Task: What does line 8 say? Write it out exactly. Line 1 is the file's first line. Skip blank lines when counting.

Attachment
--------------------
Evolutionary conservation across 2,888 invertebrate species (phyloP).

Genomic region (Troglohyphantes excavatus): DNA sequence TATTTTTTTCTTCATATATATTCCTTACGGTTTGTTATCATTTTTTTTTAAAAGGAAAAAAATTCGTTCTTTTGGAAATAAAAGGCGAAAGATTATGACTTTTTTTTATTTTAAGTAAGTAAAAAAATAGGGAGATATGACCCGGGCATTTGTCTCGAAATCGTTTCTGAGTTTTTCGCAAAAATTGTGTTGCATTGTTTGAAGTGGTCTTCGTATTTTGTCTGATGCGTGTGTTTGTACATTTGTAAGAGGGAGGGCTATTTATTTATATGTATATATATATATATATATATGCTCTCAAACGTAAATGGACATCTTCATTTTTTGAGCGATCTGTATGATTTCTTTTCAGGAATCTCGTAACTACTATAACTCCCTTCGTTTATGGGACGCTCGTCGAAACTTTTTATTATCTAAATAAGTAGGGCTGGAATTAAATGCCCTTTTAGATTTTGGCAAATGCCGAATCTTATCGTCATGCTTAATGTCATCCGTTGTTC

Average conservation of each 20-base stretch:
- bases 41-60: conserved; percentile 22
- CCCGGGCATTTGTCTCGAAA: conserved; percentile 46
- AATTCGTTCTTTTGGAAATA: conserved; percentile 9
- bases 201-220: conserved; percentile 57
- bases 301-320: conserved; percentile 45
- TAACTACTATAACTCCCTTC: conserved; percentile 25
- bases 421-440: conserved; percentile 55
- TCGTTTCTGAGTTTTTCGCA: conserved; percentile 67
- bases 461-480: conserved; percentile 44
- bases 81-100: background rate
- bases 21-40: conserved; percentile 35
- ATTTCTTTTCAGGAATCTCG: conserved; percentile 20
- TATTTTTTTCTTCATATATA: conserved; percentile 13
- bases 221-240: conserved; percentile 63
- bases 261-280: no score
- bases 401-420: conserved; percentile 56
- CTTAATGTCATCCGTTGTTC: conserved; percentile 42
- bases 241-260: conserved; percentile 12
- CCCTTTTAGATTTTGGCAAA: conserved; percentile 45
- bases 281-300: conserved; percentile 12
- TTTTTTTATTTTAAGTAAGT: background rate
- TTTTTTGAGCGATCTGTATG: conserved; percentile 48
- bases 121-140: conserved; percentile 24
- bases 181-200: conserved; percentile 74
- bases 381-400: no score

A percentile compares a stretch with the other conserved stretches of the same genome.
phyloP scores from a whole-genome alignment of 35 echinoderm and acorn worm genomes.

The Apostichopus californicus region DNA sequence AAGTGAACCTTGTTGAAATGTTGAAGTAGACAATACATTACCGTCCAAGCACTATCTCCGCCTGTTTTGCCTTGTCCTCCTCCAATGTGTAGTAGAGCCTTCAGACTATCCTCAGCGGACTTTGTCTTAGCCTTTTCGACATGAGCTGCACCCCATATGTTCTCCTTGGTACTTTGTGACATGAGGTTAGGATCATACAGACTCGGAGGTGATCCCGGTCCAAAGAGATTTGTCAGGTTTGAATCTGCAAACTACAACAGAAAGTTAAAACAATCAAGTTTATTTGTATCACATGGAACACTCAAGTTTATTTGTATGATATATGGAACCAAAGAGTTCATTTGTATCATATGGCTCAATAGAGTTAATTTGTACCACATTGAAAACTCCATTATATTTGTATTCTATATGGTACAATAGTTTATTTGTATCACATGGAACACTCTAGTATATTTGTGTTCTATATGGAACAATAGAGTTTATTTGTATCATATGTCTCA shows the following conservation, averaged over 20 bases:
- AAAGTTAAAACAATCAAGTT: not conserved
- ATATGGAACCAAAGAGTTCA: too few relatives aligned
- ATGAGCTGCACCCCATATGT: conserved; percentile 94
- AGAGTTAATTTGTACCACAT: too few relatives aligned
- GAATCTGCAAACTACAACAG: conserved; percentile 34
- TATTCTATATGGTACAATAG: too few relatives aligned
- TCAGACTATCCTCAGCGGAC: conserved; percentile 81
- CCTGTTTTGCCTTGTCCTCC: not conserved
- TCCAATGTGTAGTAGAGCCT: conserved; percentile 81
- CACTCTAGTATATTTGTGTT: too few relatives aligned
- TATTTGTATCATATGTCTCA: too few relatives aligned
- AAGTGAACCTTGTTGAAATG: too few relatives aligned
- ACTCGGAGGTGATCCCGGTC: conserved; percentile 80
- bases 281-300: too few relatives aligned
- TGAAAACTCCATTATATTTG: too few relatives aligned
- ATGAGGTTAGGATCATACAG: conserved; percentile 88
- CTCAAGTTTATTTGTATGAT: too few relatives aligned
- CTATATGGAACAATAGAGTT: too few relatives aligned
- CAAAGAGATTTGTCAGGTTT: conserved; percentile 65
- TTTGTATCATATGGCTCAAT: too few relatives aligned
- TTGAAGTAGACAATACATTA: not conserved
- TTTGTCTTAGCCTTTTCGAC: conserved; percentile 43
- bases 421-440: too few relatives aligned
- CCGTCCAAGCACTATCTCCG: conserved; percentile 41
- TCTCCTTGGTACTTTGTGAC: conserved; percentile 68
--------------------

- bases 301-320: conserved; percentile 45